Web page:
Men's WCHA Hockey

Minnesota State Departs Frozen Four After Painful Loss To St. Cloud State

Minnesota State Departs Frozen Four After Painful Loss To St. Cloud State

After a historic run to the Frozen Four, the Minnesota State Mavericks saw their season end with a cruel 5-4 loss to St. Cloud State on a wild play.

Apr 9, 2021 by Tim Rappleye
Minnesota State Departs Frozen Four After Painful Loss To St. Cloud State

NCAA hockey media protocol is an emotional meat grinder. Three of the four teams in Pittsburgh will face, and ultimately surrender, to their season’s mortality, a step or two from snatching that coveted brass ring. 

Then, before showering and digesting the painful outcome, a coach and a captain must step in front of a horde of journalists and describe their loss. For seniors, it is often the most painful moment of their lives, peeling off their uniforms for the last time, saying goodbye to best friends and their former lives as student-athletes.

Minnesota State’s Reise Zmolek looked like he had just escaped a shipwreck when he faced the media Thursday. A 24-year-old bear of a man — scruffy beard, drenched in sweat and tears — had to put his personal nightmare into words. 

“Obviously it’s tough what we went through,” said Zmolek, who was temporarily paralyzed with emotion. He choked back a sob, apologized, and then soldiered on. “Proud of that group we have in there, a special group of guys . . . every single person in that locker room.”

One final comment from sophomore Nathan Smith, and then the two Mavs wobbled back to their spacious locker room in Pittsburgh, their mission halted prematurely by the harsh reality of single elimination. The shot that ended their season came in the final minute of regulation, a magic bullet that was brilliantly redirected by St. Cloud’s Nolan Walker. Gutty Maverick sophomore Ryan Sandelin needed a fraction of a second more to get into the shooting lane; a few atoms of the puck actually grazed him en route to Walker’s waiting blade. Other sports may be games of inches, but this semifinal was determined by much smaller increments.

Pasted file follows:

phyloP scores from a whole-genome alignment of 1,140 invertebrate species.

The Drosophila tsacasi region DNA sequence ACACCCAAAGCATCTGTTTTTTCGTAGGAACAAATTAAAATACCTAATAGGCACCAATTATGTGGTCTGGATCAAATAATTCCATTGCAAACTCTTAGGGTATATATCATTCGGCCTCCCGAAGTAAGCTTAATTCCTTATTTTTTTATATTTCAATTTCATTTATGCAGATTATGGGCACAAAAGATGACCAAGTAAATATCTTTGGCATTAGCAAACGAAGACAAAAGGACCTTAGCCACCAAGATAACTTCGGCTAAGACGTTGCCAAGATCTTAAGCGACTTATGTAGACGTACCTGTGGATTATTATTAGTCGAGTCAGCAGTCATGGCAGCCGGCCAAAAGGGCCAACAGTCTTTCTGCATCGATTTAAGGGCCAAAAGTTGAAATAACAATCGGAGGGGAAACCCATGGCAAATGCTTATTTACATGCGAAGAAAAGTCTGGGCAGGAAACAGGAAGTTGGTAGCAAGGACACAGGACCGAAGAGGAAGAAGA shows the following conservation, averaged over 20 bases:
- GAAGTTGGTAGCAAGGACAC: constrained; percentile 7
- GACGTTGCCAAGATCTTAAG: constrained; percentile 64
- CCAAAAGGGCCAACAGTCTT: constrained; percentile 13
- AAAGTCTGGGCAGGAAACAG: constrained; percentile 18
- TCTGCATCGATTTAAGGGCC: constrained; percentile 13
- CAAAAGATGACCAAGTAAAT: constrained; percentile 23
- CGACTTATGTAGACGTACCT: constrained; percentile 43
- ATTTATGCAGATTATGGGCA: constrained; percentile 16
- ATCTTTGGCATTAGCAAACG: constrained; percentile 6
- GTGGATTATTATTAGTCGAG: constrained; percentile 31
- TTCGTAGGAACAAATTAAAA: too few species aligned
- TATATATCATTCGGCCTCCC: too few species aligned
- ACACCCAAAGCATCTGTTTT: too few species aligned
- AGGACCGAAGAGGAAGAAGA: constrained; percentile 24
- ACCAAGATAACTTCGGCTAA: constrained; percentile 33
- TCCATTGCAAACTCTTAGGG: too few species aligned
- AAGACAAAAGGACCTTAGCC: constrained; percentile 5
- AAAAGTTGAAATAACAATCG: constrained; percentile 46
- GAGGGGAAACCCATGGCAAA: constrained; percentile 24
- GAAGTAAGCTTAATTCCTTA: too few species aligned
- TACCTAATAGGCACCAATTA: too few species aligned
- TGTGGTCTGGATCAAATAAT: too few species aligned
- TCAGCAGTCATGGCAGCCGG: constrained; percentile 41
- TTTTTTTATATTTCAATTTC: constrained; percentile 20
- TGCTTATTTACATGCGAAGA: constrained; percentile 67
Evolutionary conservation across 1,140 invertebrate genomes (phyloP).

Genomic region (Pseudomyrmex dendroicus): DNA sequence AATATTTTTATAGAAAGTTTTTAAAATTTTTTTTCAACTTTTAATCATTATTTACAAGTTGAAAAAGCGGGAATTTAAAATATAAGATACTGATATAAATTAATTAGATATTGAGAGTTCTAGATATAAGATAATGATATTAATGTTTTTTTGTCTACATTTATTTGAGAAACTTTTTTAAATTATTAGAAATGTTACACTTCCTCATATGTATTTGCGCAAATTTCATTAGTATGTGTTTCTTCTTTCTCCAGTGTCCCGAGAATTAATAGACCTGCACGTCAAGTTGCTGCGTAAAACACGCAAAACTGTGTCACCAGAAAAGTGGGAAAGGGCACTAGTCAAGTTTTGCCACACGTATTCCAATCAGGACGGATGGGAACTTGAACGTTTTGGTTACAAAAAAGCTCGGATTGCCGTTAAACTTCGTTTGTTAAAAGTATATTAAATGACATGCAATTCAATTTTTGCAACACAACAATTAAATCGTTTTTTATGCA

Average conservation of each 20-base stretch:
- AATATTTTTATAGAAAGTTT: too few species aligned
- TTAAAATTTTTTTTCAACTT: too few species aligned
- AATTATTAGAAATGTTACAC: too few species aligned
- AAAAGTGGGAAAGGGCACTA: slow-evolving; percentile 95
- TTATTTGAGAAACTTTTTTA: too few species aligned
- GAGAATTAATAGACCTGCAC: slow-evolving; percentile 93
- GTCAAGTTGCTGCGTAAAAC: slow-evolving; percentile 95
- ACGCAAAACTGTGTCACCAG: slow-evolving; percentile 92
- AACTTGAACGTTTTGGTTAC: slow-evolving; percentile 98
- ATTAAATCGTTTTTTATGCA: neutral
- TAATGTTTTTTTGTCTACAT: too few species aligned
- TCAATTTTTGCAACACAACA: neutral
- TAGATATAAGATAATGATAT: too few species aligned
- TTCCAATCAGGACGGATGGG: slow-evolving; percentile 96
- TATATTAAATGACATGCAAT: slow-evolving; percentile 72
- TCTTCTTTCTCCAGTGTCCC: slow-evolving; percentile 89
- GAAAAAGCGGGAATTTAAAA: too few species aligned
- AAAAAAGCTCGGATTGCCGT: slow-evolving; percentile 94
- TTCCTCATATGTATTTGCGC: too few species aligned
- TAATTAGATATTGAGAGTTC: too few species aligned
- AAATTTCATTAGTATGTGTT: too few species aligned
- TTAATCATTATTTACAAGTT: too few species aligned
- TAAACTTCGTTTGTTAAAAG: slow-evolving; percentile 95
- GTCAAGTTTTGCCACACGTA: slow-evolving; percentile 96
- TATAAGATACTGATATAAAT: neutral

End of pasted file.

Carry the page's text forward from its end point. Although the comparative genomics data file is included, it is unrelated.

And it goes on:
“They made a play,” said the somber Mike Hastings, next up in the NCAA media firing line. “When you have two evenly matched teams, they found a way to do it and we didn’t. As much as it hurts, we’ve got to own the outcome.”

Hastings was then asked to describe the heartache of saying goodbye to his remarkable senior class. 

“It’s hard,” he said. “That’s a tough time to walk into a locker room like that and see guys hurting. There’s a group of upperclassmen that have helped pave the way for our program, very prideful individuals that have done all the heavy lifting. To walk in and see them feeling the way they do . . . it’s not a great feeling. Wounds heal, but they take time.”

The national coach of the year realized that getting to the Frozen Four, despite its gut-wrenching outcome, will reap benefits for his program. 

“It’s an opportunity we earned, we’ve got to go back and learn from it, and start our building.”

Hastings knows how much joy this team brought to Maverick Hockey Nation due to their breakthrough NCAA run. Again, he credited his players. 

“They wrote history. Finding a way to fight through adversity and win our first NCAA game, and then win our first NCAA regional and get an opportunity to be on this stage.” 

The coach made a point of recognizing the superb class of 2020, dedicated Mavericks who because of the COVID-19 shutdown, never got the chance to avenge their crushing NCAA opening-round loss in 2019. Devoted players like Marc Michaelis, Parker Tuomie, and Charlie Gerard never got to participate in the program’s redemption.

“Last March, a year ago, when that group was on their journey, they didn’t get an opportunity to write [the history]. So this group picked those pieces up as soon as we were able to and we started this season.”

Hastings has paid his dues, winning big at nearly every level: USHL, NCAA, and IIHF. The more you win — and no one has won more than him during his tenure in Mankato — the greater the pain of losing at each season-ending tournament. He calmly fulfilled his press obligations and returned to the room, watching a historic season now represented by bulging laundry bags, collections of used tape balls, and leaky ice bags. He had more business to attend to this weekend: his star goalie Dryden McKay was a finalist for two major awards, with receptions to follow.

He has much to look forward to next season, including the return of blossoming star Nathan Smith who repeatedly implied that he would return to Mankato next season. But it was too early to dwell on the future, Hastings would have to savor and digest the bittersweet from his current club’s celebrated run to Pittsburgh.


Tim Rappleye is the author of two books: Jack Parker's Wiseguys and Hobey Baker, Upon Further Review. You can find him on Twitter.